Martensitic alloy compositions
Now let’s look at the iron-based martensitics, or usual intake valve alloys. The typical light duty alloy is SAE 1547. So what do all the numbers mean? It’s not as complicated as it sounds. The "15" is for the type of material (which is 1.5% Mn, but does not relate to that) and the "47" is for the points of carbon. This simply means the percentage. In other words, the 47 in 1547 is for 0.47% carbon. Chart 2 shows some of the others:
The 1547 is the most commonly used passenger car intake valve alloy in the U.S. The heavy-duty engines use another alloy that we will talk about shortly. The alloying contents in any of these valves amounts to only a total of about two percent or less as you can see, and it is there mostly for processing reasons rather than any effect it has on the performance or durability of the valve. It really just makes them easier to heat treat.
Martensitic steel hot hardness
So what’s the real difference between the hot hardness of the martensitics? Actually not very much. As you can see by the curves in Chart 1, they all start out quite high in hardness at room temperature. That 35-45 Rc level, by the way, is used because that is where it will be as the valves are put into service, not at their maximum heat-treated hardness as the other groups are. By the time the temperature gets to 1100°-1200° F they are all really soft and have lost most of their strength.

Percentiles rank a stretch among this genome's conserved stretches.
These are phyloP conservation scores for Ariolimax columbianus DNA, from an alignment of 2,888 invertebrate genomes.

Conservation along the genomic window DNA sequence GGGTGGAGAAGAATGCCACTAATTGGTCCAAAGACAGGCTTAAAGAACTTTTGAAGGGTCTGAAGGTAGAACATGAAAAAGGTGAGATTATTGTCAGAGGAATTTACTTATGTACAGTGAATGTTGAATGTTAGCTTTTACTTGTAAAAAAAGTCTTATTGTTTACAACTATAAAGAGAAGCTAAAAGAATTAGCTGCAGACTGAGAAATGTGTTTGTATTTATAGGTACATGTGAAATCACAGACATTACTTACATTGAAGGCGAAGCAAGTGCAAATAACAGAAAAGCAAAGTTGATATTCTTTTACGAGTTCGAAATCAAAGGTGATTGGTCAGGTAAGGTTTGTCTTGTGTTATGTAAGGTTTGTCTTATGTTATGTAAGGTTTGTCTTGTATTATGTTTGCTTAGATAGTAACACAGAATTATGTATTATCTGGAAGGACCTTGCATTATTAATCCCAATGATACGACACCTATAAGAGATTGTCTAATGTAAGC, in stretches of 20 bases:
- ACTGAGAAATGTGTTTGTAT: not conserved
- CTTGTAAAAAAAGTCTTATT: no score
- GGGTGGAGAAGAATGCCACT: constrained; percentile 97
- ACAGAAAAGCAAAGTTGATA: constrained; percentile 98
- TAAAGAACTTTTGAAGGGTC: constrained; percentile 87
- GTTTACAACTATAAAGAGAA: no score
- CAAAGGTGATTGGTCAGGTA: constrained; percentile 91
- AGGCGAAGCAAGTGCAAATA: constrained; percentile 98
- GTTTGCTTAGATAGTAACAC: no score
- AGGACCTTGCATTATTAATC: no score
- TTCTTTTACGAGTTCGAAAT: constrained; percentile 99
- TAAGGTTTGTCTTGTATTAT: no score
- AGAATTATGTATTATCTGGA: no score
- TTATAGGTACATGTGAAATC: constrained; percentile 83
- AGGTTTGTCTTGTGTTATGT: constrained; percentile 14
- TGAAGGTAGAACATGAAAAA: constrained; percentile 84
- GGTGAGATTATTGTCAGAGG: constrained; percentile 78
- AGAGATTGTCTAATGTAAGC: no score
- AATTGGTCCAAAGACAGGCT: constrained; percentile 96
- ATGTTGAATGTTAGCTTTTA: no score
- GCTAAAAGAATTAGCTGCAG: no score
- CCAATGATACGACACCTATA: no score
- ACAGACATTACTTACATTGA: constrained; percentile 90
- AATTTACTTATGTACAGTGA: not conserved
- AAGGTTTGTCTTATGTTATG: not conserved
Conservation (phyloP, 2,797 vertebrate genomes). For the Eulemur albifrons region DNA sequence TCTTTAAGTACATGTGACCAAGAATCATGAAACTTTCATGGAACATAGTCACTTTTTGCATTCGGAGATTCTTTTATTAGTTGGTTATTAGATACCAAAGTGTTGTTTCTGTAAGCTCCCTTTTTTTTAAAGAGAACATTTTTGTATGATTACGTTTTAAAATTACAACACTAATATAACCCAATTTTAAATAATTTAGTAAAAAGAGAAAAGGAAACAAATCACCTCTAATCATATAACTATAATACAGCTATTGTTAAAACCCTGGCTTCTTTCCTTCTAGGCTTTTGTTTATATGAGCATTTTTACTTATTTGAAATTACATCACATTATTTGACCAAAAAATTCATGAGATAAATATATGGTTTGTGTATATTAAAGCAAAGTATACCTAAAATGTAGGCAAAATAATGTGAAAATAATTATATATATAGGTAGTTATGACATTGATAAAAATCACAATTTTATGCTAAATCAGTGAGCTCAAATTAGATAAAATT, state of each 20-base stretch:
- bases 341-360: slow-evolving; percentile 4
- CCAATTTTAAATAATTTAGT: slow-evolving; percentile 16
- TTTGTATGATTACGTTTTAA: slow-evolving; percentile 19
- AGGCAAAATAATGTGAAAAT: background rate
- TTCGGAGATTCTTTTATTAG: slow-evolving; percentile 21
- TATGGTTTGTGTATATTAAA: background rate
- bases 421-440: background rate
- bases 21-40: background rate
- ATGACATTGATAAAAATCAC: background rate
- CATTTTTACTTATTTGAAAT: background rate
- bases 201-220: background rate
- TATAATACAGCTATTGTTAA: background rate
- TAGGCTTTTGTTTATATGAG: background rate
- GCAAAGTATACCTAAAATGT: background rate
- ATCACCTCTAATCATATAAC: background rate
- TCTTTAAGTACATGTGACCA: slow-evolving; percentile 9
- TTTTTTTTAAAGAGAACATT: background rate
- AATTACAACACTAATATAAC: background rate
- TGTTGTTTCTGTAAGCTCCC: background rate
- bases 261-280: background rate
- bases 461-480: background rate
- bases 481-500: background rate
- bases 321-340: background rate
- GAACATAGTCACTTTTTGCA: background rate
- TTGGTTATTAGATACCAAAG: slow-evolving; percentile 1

Austenitic steel hot hardness
Now take a look at the austenitics. As we said, they are typically used as exhaust valve materials. The main reason being that they tend to retain their strength or hardness at elevated temperatures much better than the martensitics do. At the lower temperature levels, however, you can see that the martensitics are definitely harder and therefore better.
That’s why it usually doesn’t make a whole lot of sense to use exhaust valve alloys in intake holes. Of course, there is a lot more to it with regard to other properties, but this hot hardness data is very important.
Superalloy hot hardness
These materials are not steels, and like the austenitics, they are also non-magnetic. They are nickel-based alloys of several metals. They usually contain a lot of chromium, roughly 15-20%, plus other metals that are added to improve their high temperature strength. Such elements as titanium, aluminum, tantalum and niobium are added in very small amounts. But these little amounts have a big effect in the improvement of hot strength as you can see from Chart 1.